There are a number of different approaches to tapering, and some are more aggressive than others. As a general rule, ASAM recommends a slower approach to tapering to minimize withdrawal symptoms and to allow for physicians to be able to quickly adjust the medication in cases where there are complications. 

The length of the tapering process depends on the individual’s response to intermittent decreases of the drug and the individual’s ability to tolerate successive intermittent decreases. When frequent dosage reductions or larger doses reductions are given, many individuals will experience potentially more severe withdrawal reactions. ASAM favors an approach where the dosages are reduced just enough to avoid any significant withdrawal reactions.

The tapering process varies, depending on the specific drug being used, the individual, and the physician.

An overall guideline of how the tapering process works follows:

  • Initially, the physician administers just enough of the medication to the individual to ensure there are no significant withdrawal symptoms. The general starting doses for specific medications differ. The physician will administer an initial dose of the medication being used, monitor the patient’s recovery, and adjust the dose if the patient begins to experience significant withdrawal symptoms. Once the starting dosage is established, the tapering process can slowly be implemented.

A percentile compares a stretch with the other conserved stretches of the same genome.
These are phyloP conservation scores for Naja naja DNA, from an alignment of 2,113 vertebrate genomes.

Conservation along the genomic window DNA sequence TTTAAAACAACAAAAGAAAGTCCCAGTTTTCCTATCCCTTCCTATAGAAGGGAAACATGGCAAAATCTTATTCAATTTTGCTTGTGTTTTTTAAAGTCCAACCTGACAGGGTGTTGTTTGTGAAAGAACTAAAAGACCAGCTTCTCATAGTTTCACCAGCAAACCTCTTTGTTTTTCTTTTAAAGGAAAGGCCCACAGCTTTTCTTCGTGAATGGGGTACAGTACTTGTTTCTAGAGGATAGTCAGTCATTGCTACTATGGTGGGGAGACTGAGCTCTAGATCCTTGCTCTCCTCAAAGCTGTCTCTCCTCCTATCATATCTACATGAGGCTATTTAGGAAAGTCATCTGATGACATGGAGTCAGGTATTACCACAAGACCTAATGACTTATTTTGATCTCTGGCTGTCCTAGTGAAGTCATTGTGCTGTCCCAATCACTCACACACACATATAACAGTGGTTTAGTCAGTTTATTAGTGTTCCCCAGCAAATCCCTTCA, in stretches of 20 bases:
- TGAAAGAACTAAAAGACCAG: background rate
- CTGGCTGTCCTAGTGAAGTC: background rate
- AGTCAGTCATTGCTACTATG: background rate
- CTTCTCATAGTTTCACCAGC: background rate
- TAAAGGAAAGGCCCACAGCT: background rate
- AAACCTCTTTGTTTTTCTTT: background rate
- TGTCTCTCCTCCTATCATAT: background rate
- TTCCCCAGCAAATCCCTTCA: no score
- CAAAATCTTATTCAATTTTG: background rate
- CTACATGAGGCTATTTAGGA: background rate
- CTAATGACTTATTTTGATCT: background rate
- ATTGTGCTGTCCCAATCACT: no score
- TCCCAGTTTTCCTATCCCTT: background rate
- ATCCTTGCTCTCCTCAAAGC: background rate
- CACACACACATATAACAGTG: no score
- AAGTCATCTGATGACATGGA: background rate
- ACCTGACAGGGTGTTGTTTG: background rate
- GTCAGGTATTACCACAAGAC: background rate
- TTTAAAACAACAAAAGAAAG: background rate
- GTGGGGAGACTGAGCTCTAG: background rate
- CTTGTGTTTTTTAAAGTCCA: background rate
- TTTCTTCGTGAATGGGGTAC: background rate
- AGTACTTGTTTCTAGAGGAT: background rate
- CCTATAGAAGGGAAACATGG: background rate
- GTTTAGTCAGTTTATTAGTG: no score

• The initial dosage reduction is typically around 10 percent of the starting dosage of the medication. Again, depending on the reaction of the individual, this dosage can be adjusted to account for any withdrawal symptoms. Typically, the initial dose reduction will occur within a week or two after the start of the program, but again, there are different protocols for different withdrawal management programs, and the process can be adjusted based on how different individuals react.
     
  • Subsequent dosage reductions will occur 1-2 weeks apart. Again, as a general guideline, the reduction will commonly be about 10 percent of the starting dose.
     
  • When the patient is getting a dosage that is 80-90 percent less than the initial starting dosage, smaller dose reductions may be required (e.g., such as a 5 percent reduction) in order to ensure that no significant withdrawal symptoms are experienced.
     
  • Eventually, when the patient is only getting about 5 percent of the initial starting dosage, they may be discontinued from the drug entirely.
     
  • Complications may occur in individuals who have developed physical dependence on multiple drugs, and these situations may require administration of several different drugs in different tapering schedules (e.g., an individual who has been chronically using benzodiazepines, antidepressants, and pain medications). The choice of which drugs to use depends on the physician and the reaction of the patient.